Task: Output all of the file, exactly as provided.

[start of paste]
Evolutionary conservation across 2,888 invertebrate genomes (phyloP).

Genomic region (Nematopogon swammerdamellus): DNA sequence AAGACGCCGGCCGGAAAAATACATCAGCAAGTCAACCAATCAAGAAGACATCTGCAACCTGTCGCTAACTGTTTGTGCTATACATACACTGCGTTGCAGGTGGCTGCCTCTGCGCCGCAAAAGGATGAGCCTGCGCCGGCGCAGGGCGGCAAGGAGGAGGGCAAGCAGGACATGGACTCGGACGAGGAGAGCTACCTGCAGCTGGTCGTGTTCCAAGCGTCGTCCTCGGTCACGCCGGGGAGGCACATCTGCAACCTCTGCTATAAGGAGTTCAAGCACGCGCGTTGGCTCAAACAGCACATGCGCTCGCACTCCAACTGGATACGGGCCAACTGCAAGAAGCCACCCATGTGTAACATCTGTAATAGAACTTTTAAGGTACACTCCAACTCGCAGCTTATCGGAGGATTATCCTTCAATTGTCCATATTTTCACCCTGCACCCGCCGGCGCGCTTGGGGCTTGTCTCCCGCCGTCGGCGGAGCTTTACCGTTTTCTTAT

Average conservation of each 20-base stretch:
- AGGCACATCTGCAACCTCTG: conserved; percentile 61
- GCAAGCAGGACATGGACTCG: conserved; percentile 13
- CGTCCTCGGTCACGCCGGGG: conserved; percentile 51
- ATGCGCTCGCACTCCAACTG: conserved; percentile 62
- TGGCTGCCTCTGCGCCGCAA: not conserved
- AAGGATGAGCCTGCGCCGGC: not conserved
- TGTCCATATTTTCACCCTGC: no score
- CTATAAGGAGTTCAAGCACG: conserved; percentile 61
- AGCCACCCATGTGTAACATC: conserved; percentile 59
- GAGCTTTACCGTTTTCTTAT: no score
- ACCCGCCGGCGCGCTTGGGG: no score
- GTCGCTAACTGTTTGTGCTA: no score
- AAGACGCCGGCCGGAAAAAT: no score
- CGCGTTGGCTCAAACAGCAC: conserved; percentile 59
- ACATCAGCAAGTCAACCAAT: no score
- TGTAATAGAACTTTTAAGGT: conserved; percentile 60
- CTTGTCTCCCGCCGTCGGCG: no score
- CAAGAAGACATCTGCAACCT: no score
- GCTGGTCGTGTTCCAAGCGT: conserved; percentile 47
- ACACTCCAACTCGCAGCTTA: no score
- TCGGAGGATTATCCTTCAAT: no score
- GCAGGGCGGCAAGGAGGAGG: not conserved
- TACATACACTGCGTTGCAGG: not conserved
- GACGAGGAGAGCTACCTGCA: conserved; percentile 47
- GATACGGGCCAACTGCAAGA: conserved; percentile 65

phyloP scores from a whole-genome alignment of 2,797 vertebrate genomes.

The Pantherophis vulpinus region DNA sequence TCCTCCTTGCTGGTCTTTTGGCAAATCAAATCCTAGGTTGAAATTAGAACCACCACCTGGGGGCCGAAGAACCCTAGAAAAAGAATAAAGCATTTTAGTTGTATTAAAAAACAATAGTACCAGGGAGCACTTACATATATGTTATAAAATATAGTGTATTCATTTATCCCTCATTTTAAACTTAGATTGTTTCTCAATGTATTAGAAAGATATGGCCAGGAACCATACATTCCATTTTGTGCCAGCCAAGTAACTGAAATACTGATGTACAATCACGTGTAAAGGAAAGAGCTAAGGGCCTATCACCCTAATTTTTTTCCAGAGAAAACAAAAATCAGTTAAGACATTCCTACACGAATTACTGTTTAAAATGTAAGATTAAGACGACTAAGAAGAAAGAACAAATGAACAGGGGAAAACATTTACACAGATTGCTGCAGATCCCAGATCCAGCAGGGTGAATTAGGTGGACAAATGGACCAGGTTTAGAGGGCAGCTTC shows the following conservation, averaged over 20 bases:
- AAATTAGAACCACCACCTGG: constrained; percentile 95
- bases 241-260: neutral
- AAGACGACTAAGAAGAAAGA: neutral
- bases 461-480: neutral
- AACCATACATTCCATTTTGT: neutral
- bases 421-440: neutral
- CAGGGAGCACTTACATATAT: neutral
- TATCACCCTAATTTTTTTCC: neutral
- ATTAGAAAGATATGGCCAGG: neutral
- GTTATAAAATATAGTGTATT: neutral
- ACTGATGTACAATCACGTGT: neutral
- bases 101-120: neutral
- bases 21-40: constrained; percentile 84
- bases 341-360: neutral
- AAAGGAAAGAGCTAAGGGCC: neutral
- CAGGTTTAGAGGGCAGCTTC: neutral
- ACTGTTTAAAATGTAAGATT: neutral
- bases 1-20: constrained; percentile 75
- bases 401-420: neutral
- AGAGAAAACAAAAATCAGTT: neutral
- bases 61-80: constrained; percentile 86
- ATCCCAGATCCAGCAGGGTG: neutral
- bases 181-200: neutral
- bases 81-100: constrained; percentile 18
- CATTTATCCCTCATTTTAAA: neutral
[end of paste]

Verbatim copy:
Evolutionary conservation across 2,888 invertebrate genomes (phyloP).

Genomic region (Nematopogon swammerdamellus): DNA sequence AAGACGCCGGCCGGAAAAATACATCAGCAAGTCAACCAATCAAGAAGACATCTGCAACCTGTCGCTAACTGTTTGTGCTATACATACACTGCGTTGCAGGTGGCTGCCTCTGCGCCGCAAAAGGATGAGCCTGCGCCGGCGCAGGGCGGCAAGGAGGAGGGCAAGCAGGACATGGACTCGGACGAGGAGAGCTACCTGCAGCTGGTCGTGTTCCAAGCGTCGTCCTCGGTCACGCCGGGGAGGCACATCTGCAACCTCTGCTATAAGGAGTTCAAGCACGCGCGTTGGCTCAAACAGCACATGCGCTCGCACTCCAACTGGATACGGGCCAACTGCAAGAAGCCACCCATGTGTAACATCTGTAATAGAACTTTTAAGGTACACTCCAACTCGCAGCTTATCGGAGGATTATCCTTCAATTGTCCATATTTTCACCCTGCACCCGCCGGCGCGCTTGGGGCTTGTCTCCCGCCGTCGGCGGAGCTTTACCGTTTTCTTAT

Average conservation of each 20-base stretch:
- AGGCACATCTGCAACCTCTG: conserved; percentile 61
- GCAAGCAGGACATGGACTCG: conserved; percentile 13
- CGTCCTCGGTCACGCCGGGG: conserved; percentile 51
- ATGCGCTCGCACTCCAACTG: conserved; percentile 62
- TGGCTGCCTCTGCGCCGCAA: not conserved
- AAGGATGAGCCTGCGCCGGC: not conserved
- TGTCCATATTTTCACCCTGC: no score
- CTATAAGGAGTTCAAGCACG: conserved; percentile 61
- AGCCACCCATGTGTAACATC: conserved; percentile 59
- GAGCTTTACCGTTTTCTTAT: no score
- ACCCGCCGGCGCGCTTGGGG: no score
- GTCGCTAACTGTTTGTGCTA: no score
- AAGACGCCGGCCGGAAAAAT: no score
- CGCGTTGGCTCAAACAGCAC: conserved; percentile 59
- ACATCAGCAAGTCAACCAAT: no score
- TGTAATAGAACTTTTAAGGT: conserved; percentile 60
- CTTGTCTCCCGCCGTCGGCG: no score
- CAAGAAGACATCTGCAACCT: no score
- GCTGGTCGTGTTCCAAGCGT: conserved; percentile 47
- ACACTCCAACTCGCAGCTTA: no score
- TCGGAGGATTATCCTTCAAT: no score
- GCAGGGCGGCAAGGAGGAGG: not conserved
- TACATACACTGCGTTGCAGG: not conserved
- GACGAGGAGAGCTACCTGCA: conserved; percentile 47
- GATACGGGCCAACTGCAAGA: conserved; percentile 65

phyloP scores from a whole-genome alignment of 2,797 vertebrate genomes.

The Pantherophis vulpinus region DNA sequence TCCTCCTTGCTGGTCTTTTGGCAAATCAAATCCTAGGTTGAAATTAGAACCACCACCTGGGGGCCGAAGAACCCTAGAAAAAGAATAAAGCATTTTAGTTGTATTAAAAAACAATAGTACCAGGGAGCACTTACATATATGTTATAAAATATAGTGTATTCATTTATCCCTCATTTTAAACTTAGATTGTTTCTCAATGTATTAGAAAGATATGGCCAGGAACCATACATTCCATTTTGTGCCAGCCAAGTAACTGAAATACTGATGTACAATCACGTGTAAAGGAAAGAGCTAAGGGCCTATCACCCTAATTTTTTTCCAGAGAAAACAAAAATCAGTTAAGACATTCCTACACGAATTACTGTTTAAAATGTAAGATTAAGACGACTAAGAAGAAAGAACAAATGAACAGGGGAAAACATTTACACAGATTGCTGCAGATCCCAGATCCAGCAGGGTGAATTAGGTGGACAAATGGACCAGGTTTAGAGGGCAGCTTC shows the following conservation, averaged over 20 bases:
- AAATTAGAACCACCACCTGG: constrained; percentile 95
- bases 241-260: neutral
- AAGACGACTAAGAAGAAAGA: neutral
- bases 461-480: neutral
- AACCATACATTCCATTTTGT: neutral
- bases 421-440: neutral
- CAGGGAGCACTTACATATAT: neutral
- TATCACCCTAATTTTTTTCC: neutral
- ATTAGAAAGATATGGCCAGG: neutral
- GTTATAAAATATAGTGTATT: neutral
- ACTGATGTACAATCACGTGT: neutral
- bases 101-120: neutral
- bases 21-40: constrained; percentile 84
- bases 341-360: neutral
- AAAGGAAAGAGCTAAGGGCC: neutral
- CAGGTTTAGAGGGCAGCTTC: neutral
- ACTGTTTAAAATGTAAGATT: neutral
- bases 1-20: constrained; percentile 75
- bases 401-420: neutral
- AGAGAAAACAAAAATCAGTT: neutral
- bases 61-80: constrained; percentile 86
- ATCCCAGATCCAGCAGGGTG: neutral
- bases 181-200: neutral
- bases 81-100: constrained; percentile 18
- CATTTATCCCTCATTTTAAA: neutral